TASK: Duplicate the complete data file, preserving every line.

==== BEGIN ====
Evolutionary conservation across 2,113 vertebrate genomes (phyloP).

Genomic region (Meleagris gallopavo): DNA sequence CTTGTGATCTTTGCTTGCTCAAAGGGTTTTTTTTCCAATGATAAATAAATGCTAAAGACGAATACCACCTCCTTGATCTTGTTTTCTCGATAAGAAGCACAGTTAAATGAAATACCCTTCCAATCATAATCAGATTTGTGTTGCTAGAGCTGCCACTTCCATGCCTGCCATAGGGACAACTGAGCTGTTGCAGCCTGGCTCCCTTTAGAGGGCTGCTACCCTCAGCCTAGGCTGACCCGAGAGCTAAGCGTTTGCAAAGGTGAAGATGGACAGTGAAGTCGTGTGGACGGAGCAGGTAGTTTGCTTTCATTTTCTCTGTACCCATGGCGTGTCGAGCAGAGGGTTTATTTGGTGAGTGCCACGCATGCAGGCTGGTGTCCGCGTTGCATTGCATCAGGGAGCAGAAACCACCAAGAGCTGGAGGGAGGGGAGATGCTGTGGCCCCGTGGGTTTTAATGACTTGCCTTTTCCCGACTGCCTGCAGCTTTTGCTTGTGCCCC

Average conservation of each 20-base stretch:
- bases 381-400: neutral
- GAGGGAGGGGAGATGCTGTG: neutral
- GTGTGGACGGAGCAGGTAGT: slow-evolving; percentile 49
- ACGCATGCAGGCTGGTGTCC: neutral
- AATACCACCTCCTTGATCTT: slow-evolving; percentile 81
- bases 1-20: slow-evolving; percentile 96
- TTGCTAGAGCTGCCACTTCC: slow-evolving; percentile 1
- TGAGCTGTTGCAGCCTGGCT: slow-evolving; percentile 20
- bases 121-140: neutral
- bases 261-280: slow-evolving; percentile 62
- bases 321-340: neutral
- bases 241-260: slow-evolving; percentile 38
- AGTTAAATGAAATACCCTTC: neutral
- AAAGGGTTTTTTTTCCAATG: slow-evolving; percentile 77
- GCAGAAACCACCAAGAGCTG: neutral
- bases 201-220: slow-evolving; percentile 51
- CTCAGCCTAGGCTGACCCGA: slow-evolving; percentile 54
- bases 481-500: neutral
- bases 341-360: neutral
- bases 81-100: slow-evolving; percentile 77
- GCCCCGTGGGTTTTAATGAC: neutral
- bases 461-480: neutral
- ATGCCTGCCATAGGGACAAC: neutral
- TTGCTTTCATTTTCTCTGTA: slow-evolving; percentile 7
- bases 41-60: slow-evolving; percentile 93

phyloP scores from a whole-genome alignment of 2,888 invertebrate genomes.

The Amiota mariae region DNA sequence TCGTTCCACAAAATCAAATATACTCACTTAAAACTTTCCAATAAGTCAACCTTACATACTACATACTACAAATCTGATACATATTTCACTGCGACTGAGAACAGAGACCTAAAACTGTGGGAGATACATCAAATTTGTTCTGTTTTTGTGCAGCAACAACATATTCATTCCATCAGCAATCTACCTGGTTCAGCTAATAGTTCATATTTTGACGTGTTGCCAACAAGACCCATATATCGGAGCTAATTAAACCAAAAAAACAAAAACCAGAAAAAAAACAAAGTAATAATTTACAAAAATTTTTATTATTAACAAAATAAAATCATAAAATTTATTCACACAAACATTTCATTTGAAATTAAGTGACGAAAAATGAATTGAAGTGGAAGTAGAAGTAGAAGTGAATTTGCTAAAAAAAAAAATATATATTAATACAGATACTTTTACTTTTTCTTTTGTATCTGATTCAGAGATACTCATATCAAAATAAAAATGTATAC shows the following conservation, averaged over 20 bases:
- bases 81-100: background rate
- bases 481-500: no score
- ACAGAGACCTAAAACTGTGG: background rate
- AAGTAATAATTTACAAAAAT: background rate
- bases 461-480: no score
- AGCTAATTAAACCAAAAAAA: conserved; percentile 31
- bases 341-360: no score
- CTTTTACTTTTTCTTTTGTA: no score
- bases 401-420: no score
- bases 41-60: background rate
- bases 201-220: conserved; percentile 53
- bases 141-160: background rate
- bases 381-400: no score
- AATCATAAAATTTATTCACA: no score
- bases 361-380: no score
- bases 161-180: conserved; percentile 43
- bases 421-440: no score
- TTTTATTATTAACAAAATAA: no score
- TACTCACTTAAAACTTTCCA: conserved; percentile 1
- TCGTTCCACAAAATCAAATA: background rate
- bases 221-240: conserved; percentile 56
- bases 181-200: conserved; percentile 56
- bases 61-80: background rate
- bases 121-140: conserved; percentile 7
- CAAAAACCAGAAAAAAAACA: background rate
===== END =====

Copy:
Evolutionary conservation across 2,113 vertebrate genomes (phyloP).

Genomic region (Meleagris gallopavo): DNA sequence CTTGTGATCTTTGCTTGCTCAAAGGGTTTTTTTTCCAATGATAAATAAATGCTAAAGACGAATACCACCTCCTTGATCTTGTTTTCTCGATAAGAAGCACAGTTAAATGAAATACCCTTCCAATCATAATCAGATTTGTGTTGCTAGAGCTGCCACTTCCATGCCTGCCATAGGGACAACTGAGCTGTTGCAGCCTGGCTCCCTTTAGAGGGCTGCTACCCTCAGCCTAGGCTGACCCGAGAGCTAAGCGTTTGCAAAGGTGAAGATGGACAGTGAAGTCGTGTGGACGGAGCAGGTAGTTTGCTTTCATTTTCTCTGTACCCATGGCGTGTCGAGCAGAGGGTTTATTTGGTGAGTGCCACGCATGCAGGCTGGTGTCCGCGTTGCATTGCATCAGGGAGCAGAAACCACCAAGAGCTGGAGGGAGGGGAGATGCTGTGGCCCCGTGGGTTTTAATGACTTGCCTTTTCCCGACTGCCTGCAGCTTTTGCTTGTGCCCC

Average conservation of each 20-base stretch:
- bases 381-400: neutral
- GAGGGAGGGGAGATGCTGTG: neutral
- GTGTGGACGGAGCAGGTAGT: slow-evolving; percentile 49
- ACGCATGCAGGCTGGTGTCC: neutral
- AATACCACCTCCTTGATCTT: slow-evolving; percentile 81
- bases 1-20: slow-evolving; percentile 96
- TTGCTAGAGCTGCCACTTCC: slow-evolving; percentile 1
- TGAGCTGTTGCAGCCTGGCT: slow-evolving; percentile 20
- bases 121-140: neutral
- bases 261-280: slow-evolving; percentile 62
- bases 321-340: neutral
- bases 241-260: slow-evolving; percentile 38
- AGTTAAATGAAATACCCTTC: neutral
- AAAGGGTTTTTTTTCCAATG: slow-evolving; percentile 77
- GCAGAAACCACCAAGAGCTG: neutral
- bases 201-220: slow-evolving; percentile 51
- CTCAGCCTAGGCTGACCCGA: slow-evolving; percentile 54
- bases 481-500: neutral
- bases 341-360: neutral
- bases 81-100: slow-evolving; percentile 77
- GCCCCGTGGGTTTTAATGAC: neutral
- bases 461-480: neutral
- ATGCCTGCCATAGGGACAAC: neutral
- TTGCTTTCATTTTCTCTGTA: slow-evolving; percentile 7
- bases 41-60: slow-evolving; percentile 93

phyloP scores from a whole-genome alignment of 2,888 invertebrate genomes.

The Amiota mariae region DNA sequence TCGTTCCACAAAATCAAATATACTCACTTAAAACTTTCCAATAAGTCAACCTTACATACTACATACTACAAATCTGATACATATTTCACTGCGACTGAGAACAGAGACCTAAAACTGTGGGAGATACATCAAATTTGTTCTGTTTTTGTGCAGCAACAACATATTCATTCCATCAGCAATCTACCTGGTTCAGCTAATAGTTCATATTTTGACGTGTTGCCAACAAGACCCATATATCGGAGCTAATTAAACCAAAAAAACAAAAACCAGAAAAAAAACAAAGTAATAATTTACAAAAATTTTTATTATTAACAAAATAAAATCATAAAATTTATTCACACAAACATTTCATTTGAAATTAAGTGACGAAAAATGAATTGAAGTGGAAGTAGAAGTAGAAGTGAATTTGCTAAAAAAAAAAATATATATTAATACAGATACTTTTACTTTTTCTTTTGTATCTGATTCAGAGATACTCATATCAAAATAAAAATGTATAC shows the following conservation, averaged over 20 bases:
- bases 81-100: background rate
- bases 481-500: no score
- ACAGAGACCTAAAACTGTGG: background rate
- AAGTAATAATTTACAAAAAT: background rate
- bases 461-480: no score
- AGCTAATTAAACCAAAAAAA: conserved; percentile 31
- bases 341-360: no score
- CTTTTACTTTTTCTTTTGTA: no score
- bases 401-420: no score
- bases 41-60: background rate
- bases 201-220: conserved; percentile 53
- bases 141-160: background rate
- bases 381-400: no score
- AATCATAAAATTTATTCACA: no score
- bases 361-380: no score
- bases 161-180: conserved; percentile 43
- bases 421-440: no score
- TTTTATTATTAACAAAATAA: no score
- TACTCACTTAAAACTTTCCA: conserved; percentile 1
- TCGTTCCACAAAATCAAATA: background rate
- bases 221-240: conserved; percentile 56
- bases 181-200: conserved; percentile 56
- bases 61-80: background rate
- bases 121-140: conserved; percentile 7
- CAAAAACCAGAAAAAAAACA: background rate